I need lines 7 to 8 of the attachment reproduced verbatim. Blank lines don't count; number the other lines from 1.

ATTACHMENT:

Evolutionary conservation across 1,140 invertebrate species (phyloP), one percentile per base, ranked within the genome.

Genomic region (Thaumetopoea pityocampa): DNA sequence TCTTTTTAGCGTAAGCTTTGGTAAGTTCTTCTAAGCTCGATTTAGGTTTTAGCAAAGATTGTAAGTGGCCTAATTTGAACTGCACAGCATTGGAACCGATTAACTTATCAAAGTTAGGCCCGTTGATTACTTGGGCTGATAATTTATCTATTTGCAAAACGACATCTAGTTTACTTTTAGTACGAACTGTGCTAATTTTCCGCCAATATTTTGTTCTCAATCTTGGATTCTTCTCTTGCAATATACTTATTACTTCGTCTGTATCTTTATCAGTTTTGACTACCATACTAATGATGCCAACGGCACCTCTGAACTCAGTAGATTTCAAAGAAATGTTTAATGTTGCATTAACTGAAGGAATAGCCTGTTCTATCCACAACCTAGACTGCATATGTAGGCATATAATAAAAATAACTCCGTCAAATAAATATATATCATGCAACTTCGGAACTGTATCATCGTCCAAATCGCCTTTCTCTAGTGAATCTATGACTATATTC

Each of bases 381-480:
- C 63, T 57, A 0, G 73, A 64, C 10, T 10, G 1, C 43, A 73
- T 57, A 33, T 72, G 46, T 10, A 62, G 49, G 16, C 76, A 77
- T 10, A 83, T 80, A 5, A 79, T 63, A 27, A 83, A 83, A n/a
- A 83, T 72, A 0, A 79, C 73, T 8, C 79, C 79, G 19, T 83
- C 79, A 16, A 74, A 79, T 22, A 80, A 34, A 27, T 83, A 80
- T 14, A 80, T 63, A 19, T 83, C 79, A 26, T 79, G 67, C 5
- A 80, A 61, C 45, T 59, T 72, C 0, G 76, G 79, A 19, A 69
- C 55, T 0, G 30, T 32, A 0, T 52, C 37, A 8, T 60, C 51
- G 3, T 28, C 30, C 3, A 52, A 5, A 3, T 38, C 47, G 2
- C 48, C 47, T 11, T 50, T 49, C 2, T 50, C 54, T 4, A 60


- A 83, T 72, A 0, A 79, C 73, T 8, C 79, C 79, G 19, T 83
- C 79, A 16, A 74, A 79, T 22, A 80, A 34, A 27, T 83, A 80